A Modified Sherline Rotary Table

Some time ago I had the extreme good fortune to get my hands on the second production unit of Sherline's cnc rotary table. I got to "beta test" it for six months and change. It came equipped with a little stepper motor attached and with a separate programmable motor controller. This is an extremely neat device and it shows no sign of the backlash that was evident in the one that I saw at WESTEC. I have also been informed that since I got my unit, many refinements have been incorporated into the design. I suspect that anyone who buys one today will find that many other improvements are now included.

The cnc controller itself was designed and built by my pal Bryan Mumford who, among his other accomplishments, is an expert at all things electronic. His end of the project has gone quite smoothly: even before I had a chance to test the device thoroughly he had already revised the software and sent me an updated ROM chip (a third iteration is now available directly from Sherline and I plan to pop it in as soon as it arrives). As far as I can tell the device is without flaw, at least in terms of the part Bryan had done for it.

The controller can accept data as degrees, individual steps or divisions of a circle, so a great variety of tasks can be performed. I'll do most of my work with divisions of a circle but it's not hard to imagine situations that call for other entries...

Mechanically there were some shortcomings in this early unit and in one or two of the accessories offered in the catalog appear to be wimpier that I would prefer: mounting screws are #10, rather than 1/4 in, for instance. But when one considers that the unit does for hundreds of dollars what other brands do for thousands, It's a bargain! A little sweat equity is all that is needed to set the thing to rights. Following are text and photos of what I have done to modify my early prototype into something that satisfies me.

--Sherline offers a vertical mounting fixture but it struck me as a bit flimsy. Since I had the materials to hand I decided to make my own.

Photo #1: Front Left view. My version is still doused with Dy-Kem and a long way from pretty, but it's a start. All the components are made of 1/2" aluminum flat bar. Except for the 3: #10-32 screws that had to be used to fasten the rotary table to the vertical mounting plate, all fasteners are 1/4"-20 stainless SHCS. By placing this vertical support on the center line of the base plate the rotary table has no tendency to tip over. I'll trim the height of the vertical support later...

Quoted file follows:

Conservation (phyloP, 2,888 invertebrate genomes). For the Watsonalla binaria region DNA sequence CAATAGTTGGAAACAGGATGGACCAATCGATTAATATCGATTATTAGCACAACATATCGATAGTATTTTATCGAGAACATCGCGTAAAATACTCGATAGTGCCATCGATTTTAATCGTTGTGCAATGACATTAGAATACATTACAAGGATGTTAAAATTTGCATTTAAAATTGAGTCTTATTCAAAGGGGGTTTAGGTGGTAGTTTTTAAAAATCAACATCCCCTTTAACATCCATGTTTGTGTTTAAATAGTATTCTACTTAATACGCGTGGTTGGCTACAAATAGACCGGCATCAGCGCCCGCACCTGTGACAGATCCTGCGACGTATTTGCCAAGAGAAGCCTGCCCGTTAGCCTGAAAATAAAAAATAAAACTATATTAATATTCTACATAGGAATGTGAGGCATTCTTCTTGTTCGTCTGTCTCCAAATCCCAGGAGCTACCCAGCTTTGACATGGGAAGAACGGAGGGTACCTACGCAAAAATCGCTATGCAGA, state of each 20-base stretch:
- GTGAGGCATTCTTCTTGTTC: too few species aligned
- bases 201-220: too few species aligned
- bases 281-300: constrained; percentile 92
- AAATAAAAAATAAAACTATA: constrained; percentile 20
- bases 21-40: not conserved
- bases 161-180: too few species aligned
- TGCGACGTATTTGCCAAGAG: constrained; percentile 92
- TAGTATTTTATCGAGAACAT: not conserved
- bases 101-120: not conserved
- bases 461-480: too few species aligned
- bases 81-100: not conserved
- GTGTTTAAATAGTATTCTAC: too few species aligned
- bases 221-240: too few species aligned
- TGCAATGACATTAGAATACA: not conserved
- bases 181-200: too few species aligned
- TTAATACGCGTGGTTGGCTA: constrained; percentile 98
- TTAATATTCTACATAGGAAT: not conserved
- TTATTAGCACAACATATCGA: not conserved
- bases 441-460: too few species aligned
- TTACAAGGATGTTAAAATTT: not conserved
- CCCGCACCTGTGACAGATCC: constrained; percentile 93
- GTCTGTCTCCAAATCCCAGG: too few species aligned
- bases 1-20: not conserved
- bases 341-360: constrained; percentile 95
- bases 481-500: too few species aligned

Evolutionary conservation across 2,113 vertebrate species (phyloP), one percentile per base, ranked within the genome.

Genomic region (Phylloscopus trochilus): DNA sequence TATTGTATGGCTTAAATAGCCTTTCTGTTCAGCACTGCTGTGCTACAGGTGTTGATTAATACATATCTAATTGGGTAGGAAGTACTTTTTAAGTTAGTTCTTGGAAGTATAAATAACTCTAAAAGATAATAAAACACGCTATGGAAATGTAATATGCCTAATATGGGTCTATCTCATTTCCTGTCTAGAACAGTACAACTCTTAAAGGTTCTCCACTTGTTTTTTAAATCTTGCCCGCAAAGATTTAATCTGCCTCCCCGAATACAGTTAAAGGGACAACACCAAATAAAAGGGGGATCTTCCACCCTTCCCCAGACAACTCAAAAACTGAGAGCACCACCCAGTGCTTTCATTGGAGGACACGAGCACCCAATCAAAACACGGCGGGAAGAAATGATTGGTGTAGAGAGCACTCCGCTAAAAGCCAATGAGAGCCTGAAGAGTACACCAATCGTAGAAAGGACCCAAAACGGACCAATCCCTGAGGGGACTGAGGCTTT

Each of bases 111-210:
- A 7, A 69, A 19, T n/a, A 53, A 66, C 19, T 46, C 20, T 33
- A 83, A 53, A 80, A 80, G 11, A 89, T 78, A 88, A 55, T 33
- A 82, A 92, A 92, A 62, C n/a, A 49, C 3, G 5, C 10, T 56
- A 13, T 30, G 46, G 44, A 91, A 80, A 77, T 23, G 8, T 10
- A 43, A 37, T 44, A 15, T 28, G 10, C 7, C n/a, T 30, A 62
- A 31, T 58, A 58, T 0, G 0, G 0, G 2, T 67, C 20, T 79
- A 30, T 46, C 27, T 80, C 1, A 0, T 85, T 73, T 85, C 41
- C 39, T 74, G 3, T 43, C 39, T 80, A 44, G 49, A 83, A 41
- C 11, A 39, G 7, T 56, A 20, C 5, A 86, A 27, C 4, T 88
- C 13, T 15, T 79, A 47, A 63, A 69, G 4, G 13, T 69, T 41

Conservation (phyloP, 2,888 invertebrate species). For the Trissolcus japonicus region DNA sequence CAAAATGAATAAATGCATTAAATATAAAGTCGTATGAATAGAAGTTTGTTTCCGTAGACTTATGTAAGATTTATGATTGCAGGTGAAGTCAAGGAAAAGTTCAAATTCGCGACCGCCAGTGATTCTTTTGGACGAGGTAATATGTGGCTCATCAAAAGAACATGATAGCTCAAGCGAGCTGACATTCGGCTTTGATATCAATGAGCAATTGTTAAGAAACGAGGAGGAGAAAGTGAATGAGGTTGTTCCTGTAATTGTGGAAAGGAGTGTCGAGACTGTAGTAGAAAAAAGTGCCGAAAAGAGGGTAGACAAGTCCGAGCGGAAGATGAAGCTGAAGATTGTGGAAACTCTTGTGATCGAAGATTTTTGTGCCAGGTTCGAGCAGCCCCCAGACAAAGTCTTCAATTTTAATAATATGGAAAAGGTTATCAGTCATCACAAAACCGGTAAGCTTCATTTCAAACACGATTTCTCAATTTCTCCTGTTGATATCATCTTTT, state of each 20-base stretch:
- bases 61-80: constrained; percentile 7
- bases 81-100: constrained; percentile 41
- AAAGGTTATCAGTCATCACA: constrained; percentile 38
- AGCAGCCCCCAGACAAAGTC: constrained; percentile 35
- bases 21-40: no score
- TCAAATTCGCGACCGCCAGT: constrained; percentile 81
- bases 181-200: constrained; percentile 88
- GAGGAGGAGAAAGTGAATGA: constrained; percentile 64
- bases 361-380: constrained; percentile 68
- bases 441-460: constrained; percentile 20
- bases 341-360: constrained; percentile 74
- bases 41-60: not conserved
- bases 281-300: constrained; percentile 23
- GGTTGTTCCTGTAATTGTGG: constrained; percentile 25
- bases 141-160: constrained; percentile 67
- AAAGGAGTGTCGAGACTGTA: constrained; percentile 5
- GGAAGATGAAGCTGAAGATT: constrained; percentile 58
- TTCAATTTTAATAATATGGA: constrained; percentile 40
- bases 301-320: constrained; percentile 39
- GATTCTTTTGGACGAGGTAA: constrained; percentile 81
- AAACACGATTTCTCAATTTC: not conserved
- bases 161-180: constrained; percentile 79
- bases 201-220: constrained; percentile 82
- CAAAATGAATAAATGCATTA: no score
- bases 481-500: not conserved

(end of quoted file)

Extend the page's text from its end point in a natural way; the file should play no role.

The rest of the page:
Photo #2: Front Right view. Note that the vertical mounting plate is reinforced with a piece that goes right across the base plate. On the Sherline version this stiffener is located behind the vertical plate and only fastens across half the width of the base plate. Note also the short motor cable; don't worry: a 6-ft extension cord is also supplied.
Photo #3: Rear view. Note how the unprotected braided cable enters the motor housing: it's not waterproof or chip proof (Sherline says the motors are made this way and there's nothing they can do about it). A bit of hot glue would fix this well enough for benchtop machine use. Newer models have improved chip resistance at least, with a shielding wrap around the wire bundle...
Photo #4: Front view. I fastened the rotary table to the vertical plate with the bottom of the motor 3/8" above the base plate. I plan to run the unit in extremely sloppy environments and this gives me room to seal the motor and handwheel in a case of some sort. A "bulkhead" fitting with a hose barb will attach to the end of the case and the wiring harness extension cord will run through flexible tubing that jams onto this fitting. This way I'll be able to make chips with spray mist or flood coolant going full blast.
Photo #5: Here's that waterproof housing. It's a 2-1/2 cup wide mouth plastic jar from the kitchen department of a hardware store. The bottom was dished, but by sequentially tightening the four motor mounting screws I was able to flatten the jar's bottom without cracking it. I did shatter a chunk out of the lid when I drilled a 5/8" hole in it, but I patched it with RTV. The hole in the lid gets a bulkhead fitting/hose barb, and the yellow plastic tubing attaches to this. Five wires must fit through this, but with a little patience it can be done.
Photo #5: Note that I removed the hand crank in order to make room for the plug. I'll probably snip this off and solder up the extension cord, so that there will be a bit more room inside the jar. I would have bought a taller jar, but there weren't any to be found.

Thanks to the timely intervention of my pal Roger McGuire I no longer need to add a bump switch to the top of the unit. The rotary table can now be activated with an M-code command through the programmable controller on my benchtop cnc.

If this sounds like a neat widget you can't do without, follow this link to the HUGE on-line tutorial about the new improved Sherline cnc Rotary Table.

Return to Jigs, Fixtures and Shop Hacks